COVID-19: 10 New Behaviors, Thoughts, And Considerations To Take Away From A Pandemic

Leadership Lesson: Make sure to take away the lessons from adverse impacts and events — even pandemics — especially when it comes to redirecting your development and growth for the better, both for yourself and others.

COVID-19 is still here — and it is not letting up.

As of this post, this is where we stand. Just when we think we’ve become accustomed to a new way of life and that we understand the severity of the situation, the numbers of confirmed cases surge, tripling every few days.

Part of that new norm, aside from those afflicted and their families, is for us to stay home, maintaining limited outings and no contact with anyone outside of our immediate families and households. Guidelines from federal agencies and the president’s office have finally taken a stronger, more urgent tone, with a possible lock-down looming in the tri-state area.

Along with our way of life changing, our professional landscape has shifted. A record number of Americans has lost their jobs, having been laid off due to the limited/non-existent customer/client traffic resulting from the pandemic, are now overwhelming unemployment benefit systems. You can feel the stress throughout the country coming to a boil.

Recommended Reading:
The Upside of Stress: Why Stress Is Good For You, How to Get Good at It
By Kelly McGonigal

For those of us who haven’t been laid off and aren’t considered essential, we’re working from home. Remote work, or tele-work, isn’t a new concept. To some, it’s been their daily grind for as long as they can remember. For the rest of us – the newbies to home office work — it’s given a whole new, uncharted meaning to “work-life balance” – literally, as we’re quarantined with spouses also tackling the new realities of home-work (or having lost their jobs) and kids schooling remotely.

And in being confined to the house — not just for work but also during after-hours — we’re paying more attention to developments in the outside world’s fight against the virus. It’s all over the news, both on TV and in publications. You can’t escape it – its name I mean. Nothing has ever changed our modern society in this manner, this quickly and this severely.

And in trying to keep up-to-date on developments, recently, as I made my way through my daily news aggregators, I came across this article, which covered how, overall, our perception of working from home (WFH) may change based on what comes out of the time we’re now relegated to our homes “sheltering in place.”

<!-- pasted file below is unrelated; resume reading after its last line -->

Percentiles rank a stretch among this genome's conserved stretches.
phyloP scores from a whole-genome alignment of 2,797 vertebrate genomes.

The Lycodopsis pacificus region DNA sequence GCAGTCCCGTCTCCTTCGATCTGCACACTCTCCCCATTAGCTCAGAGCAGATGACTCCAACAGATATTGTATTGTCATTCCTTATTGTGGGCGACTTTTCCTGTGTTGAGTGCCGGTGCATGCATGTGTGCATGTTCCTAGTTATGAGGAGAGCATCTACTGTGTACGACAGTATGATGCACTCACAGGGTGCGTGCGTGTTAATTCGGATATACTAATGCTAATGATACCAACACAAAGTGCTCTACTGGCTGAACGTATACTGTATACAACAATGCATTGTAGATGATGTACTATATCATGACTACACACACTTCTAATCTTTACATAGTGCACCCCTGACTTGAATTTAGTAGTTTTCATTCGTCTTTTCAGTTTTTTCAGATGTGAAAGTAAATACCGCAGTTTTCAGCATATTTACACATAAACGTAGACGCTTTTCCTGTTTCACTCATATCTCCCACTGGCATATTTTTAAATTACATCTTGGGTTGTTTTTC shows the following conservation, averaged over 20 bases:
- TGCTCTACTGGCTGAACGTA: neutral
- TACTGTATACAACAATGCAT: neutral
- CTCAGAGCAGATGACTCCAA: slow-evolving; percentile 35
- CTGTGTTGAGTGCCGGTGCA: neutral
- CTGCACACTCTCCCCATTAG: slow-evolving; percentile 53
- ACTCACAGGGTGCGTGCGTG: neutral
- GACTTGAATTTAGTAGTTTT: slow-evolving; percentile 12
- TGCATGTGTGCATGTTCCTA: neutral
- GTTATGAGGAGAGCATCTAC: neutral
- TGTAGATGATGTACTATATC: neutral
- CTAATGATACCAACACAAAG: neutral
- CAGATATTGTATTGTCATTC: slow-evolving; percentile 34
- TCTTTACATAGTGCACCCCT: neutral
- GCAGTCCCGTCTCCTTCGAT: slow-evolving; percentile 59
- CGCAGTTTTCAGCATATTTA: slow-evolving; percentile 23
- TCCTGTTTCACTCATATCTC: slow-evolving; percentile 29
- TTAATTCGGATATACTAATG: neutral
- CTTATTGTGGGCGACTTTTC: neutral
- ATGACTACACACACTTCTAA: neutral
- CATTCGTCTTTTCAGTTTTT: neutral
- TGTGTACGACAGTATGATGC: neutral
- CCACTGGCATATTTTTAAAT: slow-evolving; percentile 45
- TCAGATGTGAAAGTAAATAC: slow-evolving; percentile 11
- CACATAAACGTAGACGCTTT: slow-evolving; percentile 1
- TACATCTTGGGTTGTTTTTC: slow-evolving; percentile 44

As someone new to remote working, I’ve found it to be an interesting experience and experiment – finding my rhythm, organizing myself, improving my own communication, and, hell, making sure not to completely let myself go (meaning I do put on pants for virtual meetings).

In any case, I’ve tried to make the most of it – meeting with clients and presenting webinars and workshops virtually, while also meeting up with online communities (this great one, in particular). Much of the conversation in those forums has shifted to thinking about how to approach our work and lives in our new reality, even if it’s only temporary.

This kind of experience – yes, a global pandemic – shifts your perspective on the world, doesn’t it?

Shouldn’t it?

“Never let a good crisis go to waste.” This quote is attributed to Winston Churchill – a historical leader who knew what it meant to come under the heaviest of geo-political fires and crises during his time as Prime Minister of the United Kingdom.

I read the quote as: If you’re being stopped dead in your tracks and pushed back up against the wall, with so much left out of your control, if you have time to breathe, don’t you have the ability – or even the responsibility to yourself — to rethink things, to relearn them, or to ditch them and learn new things?

Related: Track And Assess Your Developmental Stages, Or Lose Out On Who You Can Be

After reading the article I referenced above, I thought about the people I’ve worked with, met, and reached out to this week, and thought about how I could look at the world differently.

While doing so, I put together a list of realizations and lessons from this experience, which I shared to LinkedIn. They’re a wide-ranging mix of lessons in life, relationships, and leadership.  

Let me provide just a little more substance to each.

1. Vulnerability is OK.

This is the first global event we’re all experiencing simultaneously that, thanks to the internet and high-speed access, we can witness roll out in real-time. We know how serious it is as it’s spreading. We’re aware that tomorrow, in general – or, specifically, how it will look – is not guaranteed. We all don’t know and can’t predict what’s coming. Uncertainty is the name of the game. A lesson we can take away is that by admitting we’re not quite sure we know where we stand, we can work together to figure things out. Hopefully, that ability to open up continues at both the organizational and individual level. No one needs to have all the answers or be fully in control. Just show you’re trying.

2. The number, structure, and low value/ROI of (most) meetings is absolutely f’ing absurd.

It’s no secret that I’m not a fan of most meetings. It’s not that I mind stopping what I’m doing to attend meetings; it’s just that what I stop to attend meetings for, and how it’s delivered, organized, and conveyed, should be productive and efficient. (We should all have those expectations.) There is just too much we’re wasting our time on that could be handled by preparing background/white papers and answering questions accordingly. Yes, there should be some meetings that take place in person. (Use your best judgement and honest assessment.) But my hope is that people realize they’re not being as efficient with their meetings (and time) as they think they are.